After a report by the state Department of Public Service revealed that New York American Water, a private water utility that services more than 120,000 residents in Nassau County, had intentionally deceived the Public Service Commission by filing falsified information, legislation was proposed to replace the company with a public water entity.
On July 12, State Assemblywoman Christine Pellegrino, a Democrat from West Islip, held a news conference outside NYAW’s offices in Merrick to announce that she was drafting legislation that could eventually force NYAW out of parts of the county. She was joined by ratepayers from Merrick and Lynbrook, as well as officials from Long Island Clean Air Water and Soil, a Merrick-based environmental advocacy group.
“My constituents alerted me to the unfairness of this situation last year,” Pellegrino said. “Their bills a1re exorbitant, and it’s unfair for them to be paying 500 percent more for water than their neighbors.”
Last month, legislation that would have required a feasibility study of replacing NYAW with a public provider in the Sea Cliff district died in committee in the Assembly. Pellegrino said the bill was unsuccessful because it was “very narrow in its scope.” The new bills that Pellegrino is proposing, she said, are more “encompassing.”
The first would direct state Comptroller Thomas DiNapoli’s office to fund a feasibility study to determine the most efficient, cost-effective and comprehensive means for a public entity to supply water to all 46 Nassau County communities under NYAW’s purview.
A similar situation occurred in Great Neck in 1985, when then Assemblyman DiNapoli introduced legislation to create the Water Authority of Great Neck North, which was signed into law by Gov. Mario Cuomo.
The comptroller’s office declined to comment on Pellegrino’s proposal.
The second bill would amend a portion of state property tax law that exempts private water companies regulated by the PSC, and that operate within cities of more than a million people, from paying property taxes. The statute does not apply to counties.
State Sen. Carl Marcellino and Assemblyman Michael Montesano, Republicans from the North Shore, had proposed similar legislation to obtain both a feasibility study and the tax exemption. Montesano said he believes that separate feasibility studies for each district would be a more viable option, though he added that he is not opposed to Pellegrino’s bill.
“What may be feasible in one area may not be feasible in another,” he said, calling Sea Cliff’s water assets “distinct” from those on the South Shore, adding that there are more customers in the Lynbrook and Merrick districts. Sea Cliff accounts for only 4,500 of the 120,000 customers served by NYAW.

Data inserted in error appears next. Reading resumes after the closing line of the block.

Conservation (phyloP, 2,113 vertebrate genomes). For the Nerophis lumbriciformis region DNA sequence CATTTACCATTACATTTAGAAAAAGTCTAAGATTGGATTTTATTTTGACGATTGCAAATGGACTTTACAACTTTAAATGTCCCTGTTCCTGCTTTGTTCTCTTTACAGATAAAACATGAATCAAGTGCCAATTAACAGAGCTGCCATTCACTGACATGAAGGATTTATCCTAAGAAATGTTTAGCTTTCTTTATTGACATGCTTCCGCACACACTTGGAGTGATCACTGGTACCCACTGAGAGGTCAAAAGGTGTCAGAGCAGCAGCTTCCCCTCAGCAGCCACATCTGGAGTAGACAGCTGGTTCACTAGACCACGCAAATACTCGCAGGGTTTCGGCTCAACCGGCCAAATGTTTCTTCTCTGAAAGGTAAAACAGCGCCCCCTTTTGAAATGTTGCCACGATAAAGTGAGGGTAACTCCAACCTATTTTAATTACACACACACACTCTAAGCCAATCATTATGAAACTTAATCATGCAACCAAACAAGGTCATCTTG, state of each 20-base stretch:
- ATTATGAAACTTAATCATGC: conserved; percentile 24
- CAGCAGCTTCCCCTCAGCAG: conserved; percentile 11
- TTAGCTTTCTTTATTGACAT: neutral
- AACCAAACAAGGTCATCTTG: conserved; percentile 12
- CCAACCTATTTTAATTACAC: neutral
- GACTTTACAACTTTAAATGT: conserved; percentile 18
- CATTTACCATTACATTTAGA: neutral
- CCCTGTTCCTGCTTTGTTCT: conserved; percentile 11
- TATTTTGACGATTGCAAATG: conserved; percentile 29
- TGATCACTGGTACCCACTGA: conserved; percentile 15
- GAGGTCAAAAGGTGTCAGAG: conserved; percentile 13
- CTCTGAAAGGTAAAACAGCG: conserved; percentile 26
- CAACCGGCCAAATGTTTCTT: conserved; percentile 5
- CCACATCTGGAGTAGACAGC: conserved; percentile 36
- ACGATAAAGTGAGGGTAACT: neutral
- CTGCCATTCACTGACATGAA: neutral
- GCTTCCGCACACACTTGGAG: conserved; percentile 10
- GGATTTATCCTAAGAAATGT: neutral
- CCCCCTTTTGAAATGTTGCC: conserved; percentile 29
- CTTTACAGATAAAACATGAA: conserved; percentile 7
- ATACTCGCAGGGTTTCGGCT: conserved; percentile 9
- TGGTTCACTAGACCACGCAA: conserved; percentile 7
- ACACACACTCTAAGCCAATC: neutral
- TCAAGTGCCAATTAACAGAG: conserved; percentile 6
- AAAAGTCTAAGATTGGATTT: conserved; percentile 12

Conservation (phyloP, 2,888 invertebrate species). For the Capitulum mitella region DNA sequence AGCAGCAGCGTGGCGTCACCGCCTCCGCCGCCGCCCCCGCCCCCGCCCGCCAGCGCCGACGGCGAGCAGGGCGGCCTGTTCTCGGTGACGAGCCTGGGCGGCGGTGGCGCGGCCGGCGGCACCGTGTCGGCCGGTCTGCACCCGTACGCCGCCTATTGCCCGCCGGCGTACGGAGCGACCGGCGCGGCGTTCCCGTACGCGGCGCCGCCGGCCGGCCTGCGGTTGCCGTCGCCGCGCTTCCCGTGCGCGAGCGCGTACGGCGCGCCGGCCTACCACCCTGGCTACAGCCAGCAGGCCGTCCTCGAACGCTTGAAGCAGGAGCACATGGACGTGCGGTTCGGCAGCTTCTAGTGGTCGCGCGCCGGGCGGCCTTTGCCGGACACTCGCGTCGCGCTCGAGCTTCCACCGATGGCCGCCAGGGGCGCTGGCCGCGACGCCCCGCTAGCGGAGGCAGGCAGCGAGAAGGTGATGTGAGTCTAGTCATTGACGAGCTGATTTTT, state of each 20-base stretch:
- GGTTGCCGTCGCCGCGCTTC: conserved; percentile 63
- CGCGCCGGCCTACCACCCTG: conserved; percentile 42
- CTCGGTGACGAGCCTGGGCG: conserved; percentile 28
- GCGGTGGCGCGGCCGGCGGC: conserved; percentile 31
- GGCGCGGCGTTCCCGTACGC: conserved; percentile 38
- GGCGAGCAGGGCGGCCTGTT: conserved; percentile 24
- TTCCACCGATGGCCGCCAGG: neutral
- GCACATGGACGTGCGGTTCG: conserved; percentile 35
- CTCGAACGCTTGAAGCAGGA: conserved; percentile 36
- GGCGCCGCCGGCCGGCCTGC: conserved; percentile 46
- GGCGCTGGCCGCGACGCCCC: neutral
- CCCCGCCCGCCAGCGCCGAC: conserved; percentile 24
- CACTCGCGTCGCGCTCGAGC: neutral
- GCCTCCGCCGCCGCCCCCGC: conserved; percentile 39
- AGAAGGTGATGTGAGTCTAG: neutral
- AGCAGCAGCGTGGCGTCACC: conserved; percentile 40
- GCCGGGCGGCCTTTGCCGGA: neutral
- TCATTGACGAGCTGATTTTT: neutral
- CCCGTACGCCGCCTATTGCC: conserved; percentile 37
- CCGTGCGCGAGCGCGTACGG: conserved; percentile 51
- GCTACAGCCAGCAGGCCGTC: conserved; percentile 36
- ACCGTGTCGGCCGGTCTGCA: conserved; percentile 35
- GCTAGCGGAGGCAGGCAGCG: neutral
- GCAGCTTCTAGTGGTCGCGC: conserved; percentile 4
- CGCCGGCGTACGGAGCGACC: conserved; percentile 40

PSC orders legal action
Shortly after the news conference, the PSC ordered a special court proceeding against NYAW in response to the investigation’s findings.
“Regulated utilities in New York are expected to conduct themselves with honesty and integrity,” PSC Chairman John Rhodes said in a prepared statement. “However, our staff’s investigation into New York American Water’s property tax errors revealed that this most basic standard was not met.”
According to the release, the PSC is identifying “enforcement actions,” including the hiring of an independent monitor, and requiring NYAW’s shareholders to pay the costs of the company’s “failures.”
Montesano agreed that shareholders should pay the bill. “Any corrective action taken against New York American Water should come out of the pockets of the stakeholders, not the ratepayers,” he said.
Montesano added that while he was pleased to see the order issued, he believed that all of NYAW’s operations in Nassau should be “gone over with a fine-tooth comb.” “American Water is taking a position, saying, ‘We admitted our errors in Sea Cliff, but there are no errors on the South Shore,’” he said. “I don’t believe that.”
Judy Pique, of Lawrence, who attended the news conference, said she believed the legislation and the PSC order were steps toward removing NYAW from the county. As a ratepayer, she has had experiences with brown, undrinkable water, and said that it has even stained her laundry.
“I’m so excited for the legislation,” Pique said. “I think everyone’s going to take a hard look at what New York American Water has been doing and perhaps redress the problem.”